The Enterprise Management Incentive scheme (EMI) is a government initiative introduced in 2000 to offer a tax-advantaged share option for both potential and existing employees. This scheme effectively allows companies to offer equity to their staff, either as a way of motivating or retaining them or as a way for cash-tight start-ups to attract high-calibre employees. While there is a number of requirements that small and medium business ventures must meet in order to be eligible for inclusion under this scheme, for those that are able to meet them, the EMI represents a fantastic mechanism for improving their company’s pull and incentivising their operation.
At Tax Agility, our tax accountants can provide an insight into the various tax advantages, qualifying conditions and benefits for both employee and employer, as well as how best to implement the scheme and the parameters by which it can be used.
How to reward your team and gain tax advantage through the Enterprise Management Incentive scheme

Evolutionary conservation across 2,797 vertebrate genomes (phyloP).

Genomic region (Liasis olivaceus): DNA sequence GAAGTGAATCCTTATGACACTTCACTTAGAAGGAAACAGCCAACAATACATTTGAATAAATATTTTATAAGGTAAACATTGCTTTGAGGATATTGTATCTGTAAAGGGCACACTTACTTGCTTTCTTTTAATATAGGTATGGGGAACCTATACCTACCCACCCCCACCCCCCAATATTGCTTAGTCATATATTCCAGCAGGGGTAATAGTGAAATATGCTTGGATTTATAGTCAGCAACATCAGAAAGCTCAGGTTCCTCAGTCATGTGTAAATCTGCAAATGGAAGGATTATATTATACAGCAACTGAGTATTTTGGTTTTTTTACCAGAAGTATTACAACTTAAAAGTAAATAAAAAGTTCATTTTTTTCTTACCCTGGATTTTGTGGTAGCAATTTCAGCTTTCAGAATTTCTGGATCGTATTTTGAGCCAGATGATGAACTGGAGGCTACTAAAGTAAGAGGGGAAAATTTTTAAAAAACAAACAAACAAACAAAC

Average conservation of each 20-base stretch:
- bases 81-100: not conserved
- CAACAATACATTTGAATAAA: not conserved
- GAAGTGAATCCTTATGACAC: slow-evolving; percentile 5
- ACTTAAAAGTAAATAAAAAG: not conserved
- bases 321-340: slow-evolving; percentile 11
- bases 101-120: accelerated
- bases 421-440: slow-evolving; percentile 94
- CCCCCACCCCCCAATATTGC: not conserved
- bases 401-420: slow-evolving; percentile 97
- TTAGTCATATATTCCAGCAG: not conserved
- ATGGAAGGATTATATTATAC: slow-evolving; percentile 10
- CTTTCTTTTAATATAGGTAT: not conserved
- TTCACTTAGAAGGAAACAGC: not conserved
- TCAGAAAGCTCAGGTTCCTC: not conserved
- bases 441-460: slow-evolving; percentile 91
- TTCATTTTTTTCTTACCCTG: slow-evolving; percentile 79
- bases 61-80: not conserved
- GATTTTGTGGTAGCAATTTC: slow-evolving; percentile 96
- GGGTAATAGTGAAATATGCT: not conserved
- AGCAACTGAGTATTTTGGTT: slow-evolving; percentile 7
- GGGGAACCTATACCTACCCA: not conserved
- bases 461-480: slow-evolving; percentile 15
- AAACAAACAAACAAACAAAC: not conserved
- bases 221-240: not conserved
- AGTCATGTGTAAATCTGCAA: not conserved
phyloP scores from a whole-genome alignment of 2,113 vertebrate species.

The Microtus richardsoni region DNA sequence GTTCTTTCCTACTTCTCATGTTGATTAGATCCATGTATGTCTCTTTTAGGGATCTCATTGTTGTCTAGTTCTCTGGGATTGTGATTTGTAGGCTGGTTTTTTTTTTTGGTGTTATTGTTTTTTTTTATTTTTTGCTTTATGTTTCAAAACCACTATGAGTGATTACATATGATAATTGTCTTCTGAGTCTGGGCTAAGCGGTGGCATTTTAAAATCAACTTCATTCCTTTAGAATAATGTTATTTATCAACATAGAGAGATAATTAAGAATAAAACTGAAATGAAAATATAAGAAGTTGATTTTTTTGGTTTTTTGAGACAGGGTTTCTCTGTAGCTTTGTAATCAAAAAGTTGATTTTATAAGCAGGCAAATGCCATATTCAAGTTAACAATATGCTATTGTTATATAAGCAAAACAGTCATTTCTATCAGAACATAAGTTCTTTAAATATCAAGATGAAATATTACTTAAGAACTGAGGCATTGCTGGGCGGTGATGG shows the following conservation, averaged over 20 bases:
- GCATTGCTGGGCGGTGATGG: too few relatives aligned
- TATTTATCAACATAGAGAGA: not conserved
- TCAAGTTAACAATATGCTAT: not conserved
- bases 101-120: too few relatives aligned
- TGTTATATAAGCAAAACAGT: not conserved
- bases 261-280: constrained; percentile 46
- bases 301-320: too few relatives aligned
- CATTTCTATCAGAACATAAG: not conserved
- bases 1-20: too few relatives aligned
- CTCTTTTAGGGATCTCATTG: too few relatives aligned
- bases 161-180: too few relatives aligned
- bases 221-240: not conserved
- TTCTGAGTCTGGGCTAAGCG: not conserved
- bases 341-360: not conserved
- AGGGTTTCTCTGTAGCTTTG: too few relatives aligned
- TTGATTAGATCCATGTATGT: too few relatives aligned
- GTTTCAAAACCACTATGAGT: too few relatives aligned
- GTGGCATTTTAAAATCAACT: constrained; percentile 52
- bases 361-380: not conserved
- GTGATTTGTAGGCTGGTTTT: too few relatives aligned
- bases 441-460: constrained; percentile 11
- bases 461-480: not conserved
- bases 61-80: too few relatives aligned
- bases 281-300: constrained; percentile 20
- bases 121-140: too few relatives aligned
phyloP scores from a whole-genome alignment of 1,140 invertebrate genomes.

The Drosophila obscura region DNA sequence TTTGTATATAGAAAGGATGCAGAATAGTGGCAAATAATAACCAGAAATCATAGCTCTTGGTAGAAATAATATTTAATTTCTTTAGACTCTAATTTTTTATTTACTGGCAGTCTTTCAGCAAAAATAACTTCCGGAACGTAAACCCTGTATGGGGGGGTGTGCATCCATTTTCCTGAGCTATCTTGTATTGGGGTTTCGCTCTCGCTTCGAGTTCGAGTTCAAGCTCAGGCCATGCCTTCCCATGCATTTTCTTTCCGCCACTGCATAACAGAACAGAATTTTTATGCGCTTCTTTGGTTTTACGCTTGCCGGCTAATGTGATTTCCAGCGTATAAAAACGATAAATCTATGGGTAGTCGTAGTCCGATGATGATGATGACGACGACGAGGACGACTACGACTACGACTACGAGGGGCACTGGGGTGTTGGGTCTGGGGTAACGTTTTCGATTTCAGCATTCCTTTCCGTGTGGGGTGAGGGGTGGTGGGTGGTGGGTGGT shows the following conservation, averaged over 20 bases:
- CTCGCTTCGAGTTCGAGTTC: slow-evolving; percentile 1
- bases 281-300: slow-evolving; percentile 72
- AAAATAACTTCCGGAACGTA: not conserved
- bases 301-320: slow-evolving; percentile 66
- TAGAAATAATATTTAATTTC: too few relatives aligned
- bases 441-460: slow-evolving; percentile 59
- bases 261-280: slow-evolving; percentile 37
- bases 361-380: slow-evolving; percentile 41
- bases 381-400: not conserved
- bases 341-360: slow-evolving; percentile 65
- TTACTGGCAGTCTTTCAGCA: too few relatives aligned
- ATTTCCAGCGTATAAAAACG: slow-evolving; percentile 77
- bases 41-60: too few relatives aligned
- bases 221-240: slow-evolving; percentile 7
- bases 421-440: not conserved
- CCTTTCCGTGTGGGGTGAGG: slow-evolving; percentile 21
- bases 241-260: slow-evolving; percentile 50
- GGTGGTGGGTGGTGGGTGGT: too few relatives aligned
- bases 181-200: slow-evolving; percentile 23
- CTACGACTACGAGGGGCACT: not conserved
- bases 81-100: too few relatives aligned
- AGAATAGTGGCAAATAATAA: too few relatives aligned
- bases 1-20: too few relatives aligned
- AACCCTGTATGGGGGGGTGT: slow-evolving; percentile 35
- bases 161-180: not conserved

As an astute business strategy for start-ups looking to grow their company organically, the EMI scheme provides smaller businesses with the ability to attract talented individuals without offering the enormous cash salaries usually reserved for larger established companies. Utilising share options as a means of incentivizing employee investment in the ‘vision’ of a company, the EMI scheme enables start-ups to grow and nurture their business – motivating employees to work more effectively and efficiently with the promise of potential returns and shareholder value.